How to Get Involved...Volunteer
N.J. Medical Reserve Corps (MRC)
If you’re interested in volunteering to assist during a public health emergency, the New Jersey Department of Health and Senior Services invites you to participate in its statewide program. Offered in partnership with the state’s local health departments, the New Jersey Medical Reserve Corps actively involves citizens in helping to respond to a natural disaster or a terrorism event. If you’re a doctor, nurse or pharmacist, or if you have other skills in medicine, public health, data entry, security, hospitality services or other support areas, the NJMRC needs you. Any licensed or certified health care professional, practicing or retired, who lives or works in New Jersey can apply for membership in an MRC chapter, as can other community volunteers who have an interest in the program.
Community Emergency Response Team (CERT)
Community Emergency Response Teams give critical support to first responders in emergencies (e.g., crimes, natural disasters and terrorist events), provide immediate assistance to victims, organize spontaneous volunteers at a disaster site, and collect disaster intelligence to support first responder efforts.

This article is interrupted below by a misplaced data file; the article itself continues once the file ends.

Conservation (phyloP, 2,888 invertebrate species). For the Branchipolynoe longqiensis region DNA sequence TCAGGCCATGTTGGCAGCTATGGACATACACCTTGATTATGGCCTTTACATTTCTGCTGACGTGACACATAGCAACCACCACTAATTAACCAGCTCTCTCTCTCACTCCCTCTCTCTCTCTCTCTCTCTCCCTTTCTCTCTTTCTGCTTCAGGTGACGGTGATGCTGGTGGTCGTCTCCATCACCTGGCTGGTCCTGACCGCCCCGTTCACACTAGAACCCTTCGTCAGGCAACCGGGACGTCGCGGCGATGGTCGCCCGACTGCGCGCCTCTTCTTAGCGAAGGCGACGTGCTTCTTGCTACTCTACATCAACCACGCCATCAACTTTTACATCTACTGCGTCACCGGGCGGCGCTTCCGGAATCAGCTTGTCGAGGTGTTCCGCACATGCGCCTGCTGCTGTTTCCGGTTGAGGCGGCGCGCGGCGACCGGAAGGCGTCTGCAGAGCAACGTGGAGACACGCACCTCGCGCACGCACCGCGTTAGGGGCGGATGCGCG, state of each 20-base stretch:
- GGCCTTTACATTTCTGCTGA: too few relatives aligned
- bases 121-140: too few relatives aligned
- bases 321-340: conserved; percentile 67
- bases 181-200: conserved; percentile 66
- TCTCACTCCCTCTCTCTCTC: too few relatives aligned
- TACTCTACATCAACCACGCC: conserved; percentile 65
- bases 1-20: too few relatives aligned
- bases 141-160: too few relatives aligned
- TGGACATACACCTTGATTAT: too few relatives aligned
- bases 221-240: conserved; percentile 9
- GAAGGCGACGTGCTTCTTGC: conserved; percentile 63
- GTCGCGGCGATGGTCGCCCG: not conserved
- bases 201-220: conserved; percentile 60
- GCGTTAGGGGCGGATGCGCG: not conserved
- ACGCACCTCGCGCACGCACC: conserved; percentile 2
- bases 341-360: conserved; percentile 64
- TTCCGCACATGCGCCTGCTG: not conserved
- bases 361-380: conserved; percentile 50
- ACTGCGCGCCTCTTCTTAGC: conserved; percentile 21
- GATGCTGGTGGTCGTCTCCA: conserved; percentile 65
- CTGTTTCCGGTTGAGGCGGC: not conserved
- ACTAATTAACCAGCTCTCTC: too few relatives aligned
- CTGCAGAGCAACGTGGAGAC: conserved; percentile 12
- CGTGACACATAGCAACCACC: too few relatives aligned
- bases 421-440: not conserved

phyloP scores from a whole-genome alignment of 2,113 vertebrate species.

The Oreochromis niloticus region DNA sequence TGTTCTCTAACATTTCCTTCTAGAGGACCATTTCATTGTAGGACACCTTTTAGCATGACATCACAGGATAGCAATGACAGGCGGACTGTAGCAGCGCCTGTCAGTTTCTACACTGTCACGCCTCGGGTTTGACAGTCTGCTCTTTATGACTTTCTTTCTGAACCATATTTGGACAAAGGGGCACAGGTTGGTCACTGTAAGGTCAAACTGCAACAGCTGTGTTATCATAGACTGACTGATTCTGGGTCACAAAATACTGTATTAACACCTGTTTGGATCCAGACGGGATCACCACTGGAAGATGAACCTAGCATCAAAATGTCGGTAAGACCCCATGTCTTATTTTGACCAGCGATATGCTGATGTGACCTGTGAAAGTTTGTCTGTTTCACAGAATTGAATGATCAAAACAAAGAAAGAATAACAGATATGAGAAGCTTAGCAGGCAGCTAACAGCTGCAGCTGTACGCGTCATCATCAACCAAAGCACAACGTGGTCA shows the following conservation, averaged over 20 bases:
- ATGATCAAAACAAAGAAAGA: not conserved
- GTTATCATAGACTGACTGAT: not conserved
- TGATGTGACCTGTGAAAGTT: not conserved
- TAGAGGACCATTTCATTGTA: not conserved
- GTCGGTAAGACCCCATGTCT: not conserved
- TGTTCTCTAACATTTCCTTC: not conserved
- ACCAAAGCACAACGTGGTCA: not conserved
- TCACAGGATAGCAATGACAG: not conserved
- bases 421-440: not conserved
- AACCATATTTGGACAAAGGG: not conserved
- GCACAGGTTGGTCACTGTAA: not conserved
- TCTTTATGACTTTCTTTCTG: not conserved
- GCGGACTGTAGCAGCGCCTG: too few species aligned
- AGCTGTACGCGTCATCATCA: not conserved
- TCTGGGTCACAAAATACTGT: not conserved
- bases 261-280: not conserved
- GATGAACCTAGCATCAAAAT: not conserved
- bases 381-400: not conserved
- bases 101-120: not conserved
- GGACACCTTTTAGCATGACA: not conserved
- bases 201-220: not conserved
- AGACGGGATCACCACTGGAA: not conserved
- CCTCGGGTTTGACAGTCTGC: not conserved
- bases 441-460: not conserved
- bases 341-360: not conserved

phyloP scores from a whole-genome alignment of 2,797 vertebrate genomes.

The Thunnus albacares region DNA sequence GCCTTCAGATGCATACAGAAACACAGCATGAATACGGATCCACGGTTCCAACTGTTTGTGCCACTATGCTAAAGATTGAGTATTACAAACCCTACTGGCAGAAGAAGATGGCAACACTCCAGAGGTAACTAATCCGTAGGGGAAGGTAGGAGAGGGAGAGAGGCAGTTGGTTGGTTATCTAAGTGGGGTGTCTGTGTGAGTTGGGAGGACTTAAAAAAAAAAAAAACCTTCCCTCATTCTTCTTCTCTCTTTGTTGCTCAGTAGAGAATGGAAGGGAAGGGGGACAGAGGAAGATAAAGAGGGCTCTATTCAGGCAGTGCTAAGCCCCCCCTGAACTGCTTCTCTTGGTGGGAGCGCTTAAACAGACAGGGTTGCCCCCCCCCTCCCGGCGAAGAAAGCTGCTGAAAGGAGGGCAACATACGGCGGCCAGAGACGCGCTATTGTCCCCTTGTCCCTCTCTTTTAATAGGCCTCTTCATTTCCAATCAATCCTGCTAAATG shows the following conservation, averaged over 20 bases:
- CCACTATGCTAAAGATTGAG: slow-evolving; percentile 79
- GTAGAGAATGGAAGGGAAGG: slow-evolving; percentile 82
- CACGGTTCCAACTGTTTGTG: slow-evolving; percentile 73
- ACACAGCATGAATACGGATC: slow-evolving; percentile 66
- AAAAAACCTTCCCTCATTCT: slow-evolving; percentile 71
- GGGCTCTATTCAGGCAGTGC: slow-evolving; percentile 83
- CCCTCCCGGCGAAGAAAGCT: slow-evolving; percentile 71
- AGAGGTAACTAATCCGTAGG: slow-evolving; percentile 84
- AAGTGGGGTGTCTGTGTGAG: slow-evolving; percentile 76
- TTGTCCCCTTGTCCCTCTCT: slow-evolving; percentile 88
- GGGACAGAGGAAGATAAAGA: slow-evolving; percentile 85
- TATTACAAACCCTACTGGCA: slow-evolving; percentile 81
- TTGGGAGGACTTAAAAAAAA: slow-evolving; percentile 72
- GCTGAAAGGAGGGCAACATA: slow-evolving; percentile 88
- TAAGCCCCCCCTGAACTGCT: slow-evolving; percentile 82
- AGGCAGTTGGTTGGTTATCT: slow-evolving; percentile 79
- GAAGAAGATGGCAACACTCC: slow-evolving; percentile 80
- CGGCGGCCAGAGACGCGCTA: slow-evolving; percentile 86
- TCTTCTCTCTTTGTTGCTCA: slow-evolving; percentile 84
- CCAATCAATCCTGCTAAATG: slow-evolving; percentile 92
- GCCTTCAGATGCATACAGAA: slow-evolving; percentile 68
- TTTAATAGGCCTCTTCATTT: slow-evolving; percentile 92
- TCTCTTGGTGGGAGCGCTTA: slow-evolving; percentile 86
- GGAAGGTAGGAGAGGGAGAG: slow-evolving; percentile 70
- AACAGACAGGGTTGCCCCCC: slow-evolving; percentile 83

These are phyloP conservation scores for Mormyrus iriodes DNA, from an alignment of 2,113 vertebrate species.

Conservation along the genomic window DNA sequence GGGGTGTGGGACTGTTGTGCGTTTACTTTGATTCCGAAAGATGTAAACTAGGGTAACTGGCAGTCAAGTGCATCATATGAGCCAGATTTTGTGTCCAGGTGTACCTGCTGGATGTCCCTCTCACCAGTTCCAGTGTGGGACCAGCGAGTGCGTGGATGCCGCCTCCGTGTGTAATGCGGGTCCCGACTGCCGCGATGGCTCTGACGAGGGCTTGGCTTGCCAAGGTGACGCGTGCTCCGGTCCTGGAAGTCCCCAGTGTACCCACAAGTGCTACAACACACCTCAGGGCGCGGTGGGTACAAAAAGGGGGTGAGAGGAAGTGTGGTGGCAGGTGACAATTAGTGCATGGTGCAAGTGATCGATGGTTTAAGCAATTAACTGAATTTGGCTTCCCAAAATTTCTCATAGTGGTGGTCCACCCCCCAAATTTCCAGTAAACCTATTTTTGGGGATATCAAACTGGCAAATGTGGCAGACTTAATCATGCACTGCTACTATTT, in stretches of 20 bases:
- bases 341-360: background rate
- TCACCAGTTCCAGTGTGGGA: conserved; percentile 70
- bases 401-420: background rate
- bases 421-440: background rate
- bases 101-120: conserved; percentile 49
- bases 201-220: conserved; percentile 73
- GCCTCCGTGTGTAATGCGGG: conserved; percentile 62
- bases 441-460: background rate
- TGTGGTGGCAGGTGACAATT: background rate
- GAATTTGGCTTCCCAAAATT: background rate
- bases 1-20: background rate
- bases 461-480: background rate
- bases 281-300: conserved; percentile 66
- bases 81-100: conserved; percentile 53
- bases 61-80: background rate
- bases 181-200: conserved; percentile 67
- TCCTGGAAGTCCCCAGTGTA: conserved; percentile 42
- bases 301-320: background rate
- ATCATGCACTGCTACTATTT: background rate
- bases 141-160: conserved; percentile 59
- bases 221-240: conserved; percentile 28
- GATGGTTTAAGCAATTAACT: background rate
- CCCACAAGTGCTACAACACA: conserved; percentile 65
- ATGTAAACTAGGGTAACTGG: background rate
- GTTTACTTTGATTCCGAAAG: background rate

The CERT concept originated in 1985, when the Los Angeles Fire Department recognized the need for trained community members to help deal with the early stages of a disaster. The Federal Emergency Management Agency (FEMA) got involved, expanded the CERT program nationally for all types of disasters, and developed a training program for use nationwide.
During his 2002 State of the Union address, President George Bush asked Americans to volunteer their services to help safeguard their country, and created the Citizen Corps Program to organize volunteer services. CERT is now part of that program.
CERT offers basic training in:
- First Aid
- Family Disaster Preparedness
- Disaster Fire Suppression
- Medical Operations
- CERT Operations
- Disaster Mental Health
- Basic Emergency Management
- Disaster Simulation — Skills Review
Occasionally, local and county health departments have opportunities for qualified college student interns and recent graduates to help with field work. Applications are welcomed for special projects and degree requirements. Please contact your local health department for more information.